The New Republic's Alec MacGillis writes on the Romney campaign's reason for pushing so hard the line about Obama's "War on Coal."
However, Murray's eye-catching prayer raises another question that I did not explore fully in my piece last month: What, exactly, was Mitt Romney thinking in making such an aggressive play for coal country, and allying himself with Bob Murray as part of that? The answer may seem obvious: three of the swing states Romney dearly wanted to win are coal-producing–Ohio, Virginia and Colorado–as is Pennsylvania, the state Republicans have been trying to get back in their column for two decades.
Coal country tends to be dominated by just the sort of working-class white voters who have been cool to Obama from the get-go. And, whatever the reality of Obama's impact on the coal industry, there is a strong sense among its executives that he has indeed been engaged in a four-year "war on coal." (Never mind that as a senator in coal-producing Illinois he was for a time awfully cozy with the industry.) To the Romney campaign, this must've made for a seeming no-brainer: Want to win those three or four states? Go hard on coal.
But was this the right calculation? It seems that this may have been another instance where the Romney campaign made the mistake of elevating anecdote and instinct over hard numbers. And the press may have been in complicit in this. We talk a lot about "coal country" as if it's a major swath of the country and a trove of swing-state votes, but it really isn't. According to the National Mining Association, there are only 2,800 mining jobs in Ohio, 5,000 in Virginia, 2,200 in Colorado and 8,300 in Pennsylvania. The largest coal-producing states are solidly Republican: West Virginia (21,000 jobs) and Kentucky (17,000 jobs). And it's not just the industry that doesn't have a whole lot of swing-state numbers–it's coal country as a whole.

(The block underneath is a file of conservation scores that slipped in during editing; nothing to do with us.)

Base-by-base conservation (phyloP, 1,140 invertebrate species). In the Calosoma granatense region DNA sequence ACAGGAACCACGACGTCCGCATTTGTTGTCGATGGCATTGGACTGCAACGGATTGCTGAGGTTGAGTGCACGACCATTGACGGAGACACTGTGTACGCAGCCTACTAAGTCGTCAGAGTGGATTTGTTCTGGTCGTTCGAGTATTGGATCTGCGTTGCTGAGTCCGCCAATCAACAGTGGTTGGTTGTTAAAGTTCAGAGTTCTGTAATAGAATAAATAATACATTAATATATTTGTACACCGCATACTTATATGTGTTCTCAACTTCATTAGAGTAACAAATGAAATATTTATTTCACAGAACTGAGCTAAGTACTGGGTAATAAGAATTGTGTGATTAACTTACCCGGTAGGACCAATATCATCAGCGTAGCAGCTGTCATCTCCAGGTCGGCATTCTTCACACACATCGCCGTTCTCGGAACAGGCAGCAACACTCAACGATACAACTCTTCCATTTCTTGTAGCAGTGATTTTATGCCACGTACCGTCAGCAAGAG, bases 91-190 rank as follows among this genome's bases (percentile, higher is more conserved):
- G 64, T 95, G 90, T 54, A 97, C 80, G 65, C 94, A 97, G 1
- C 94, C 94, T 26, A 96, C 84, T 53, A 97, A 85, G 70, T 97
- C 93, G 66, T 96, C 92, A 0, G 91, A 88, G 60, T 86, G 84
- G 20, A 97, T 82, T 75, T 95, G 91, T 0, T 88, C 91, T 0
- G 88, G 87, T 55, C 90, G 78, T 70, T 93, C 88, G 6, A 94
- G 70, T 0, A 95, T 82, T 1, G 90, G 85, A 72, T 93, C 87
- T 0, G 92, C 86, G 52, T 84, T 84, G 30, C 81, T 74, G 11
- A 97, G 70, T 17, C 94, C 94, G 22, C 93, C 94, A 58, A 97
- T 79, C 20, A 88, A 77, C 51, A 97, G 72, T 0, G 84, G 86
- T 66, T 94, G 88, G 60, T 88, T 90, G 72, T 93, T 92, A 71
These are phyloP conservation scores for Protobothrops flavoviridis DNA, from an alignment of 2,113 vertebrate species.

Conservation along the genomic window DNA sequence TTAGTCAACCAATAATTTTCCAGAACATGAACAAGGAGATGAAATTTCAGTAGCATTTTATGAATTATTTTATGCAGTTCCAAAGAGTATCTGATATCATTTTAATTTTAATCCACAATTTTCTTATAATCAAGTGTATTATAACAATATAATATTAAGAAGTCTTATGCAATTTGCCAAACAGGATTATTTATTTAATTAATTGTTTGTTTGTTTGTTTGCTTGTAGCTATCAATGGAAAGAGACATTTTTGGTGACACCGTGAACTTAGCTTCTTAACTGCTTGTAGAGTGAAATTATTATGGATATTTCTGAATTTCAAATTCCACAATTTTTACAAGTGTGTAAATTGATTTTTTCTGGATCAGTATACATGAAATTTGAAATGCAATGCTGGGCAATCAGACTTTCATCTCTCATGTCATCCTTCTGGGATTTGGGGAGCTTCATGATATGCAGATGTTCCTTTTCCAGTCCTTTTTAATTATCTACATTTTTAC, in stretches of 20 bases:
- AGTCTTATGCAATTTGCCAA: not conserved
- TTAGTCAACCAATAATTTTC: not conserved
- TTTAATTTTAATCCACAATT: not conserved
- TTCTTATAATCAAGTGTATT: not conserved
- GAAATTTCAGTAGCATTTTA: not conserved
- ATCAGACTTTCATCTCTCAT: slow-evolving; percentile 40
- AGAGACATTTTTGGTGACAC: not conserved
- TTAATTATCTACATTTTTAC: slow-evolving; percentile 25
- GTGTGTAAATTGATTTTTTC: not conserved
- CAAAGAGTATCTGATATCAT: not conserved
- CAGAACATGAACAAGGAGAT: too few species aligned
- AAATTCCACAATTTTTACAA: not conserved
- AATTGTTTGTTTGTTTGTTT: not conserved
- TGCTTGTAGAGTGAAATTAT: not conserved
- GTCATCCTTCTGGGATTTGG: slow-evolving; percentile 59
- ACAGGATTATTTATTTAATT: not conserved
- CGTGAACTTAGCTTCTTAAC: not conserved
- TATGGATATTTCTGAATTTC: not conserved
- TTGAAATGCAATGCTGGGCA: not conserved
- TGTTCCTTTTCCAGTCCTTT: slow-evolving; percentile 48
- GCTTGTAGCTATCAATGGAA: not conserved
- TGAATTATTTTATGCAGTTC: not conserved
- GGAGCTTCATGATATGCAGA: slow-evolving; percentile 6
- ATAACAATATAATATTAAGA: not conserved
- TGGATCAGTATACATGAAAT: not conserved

Simply put, coal country is very sparsely populated territory. The Murray operations in Ohio are concentrated in Belmont and Monroe counties in the Ohio River Valley in the southeastern part of the state. In 2008, slightly more than 32,000 people voted in Belmont County and fewer than 7,000 voted in Monroe (the second-lowest vote tally in the state). Romney improved on John McCain's numbers in this part of the state, but to little effect -- in Belmont, he picked up a swing of about 3,500 votes, and in Monroe, fewer than 1,200. Contrast that with the scale of the auto industry in the state: Roughly one in eight Ohio jobs are linked to auto makers and parts suppliers, and there's a plant or supplier in all but a few of the state's counties. Lucas County, which includes Toledo and one of the Jeep plants that Romney wrongly said was headed to China, netted Obama more than 61,000 votes, more than 10,000 above his 2008 margin in Lucas.
Good points. The rhetoric about coal always struck me as overwrought, especially as it's being killed much more by cheap natural gas than regulatory burden from the EPA. There was no need for the GOP to compound an already egregious mistake by tying fortunes to a dying industry, but such was the decision. And while I doubt it was a huge player for the award of "What was most bungled political decision for this cycle," it certainly didn't help the Governor's campaign.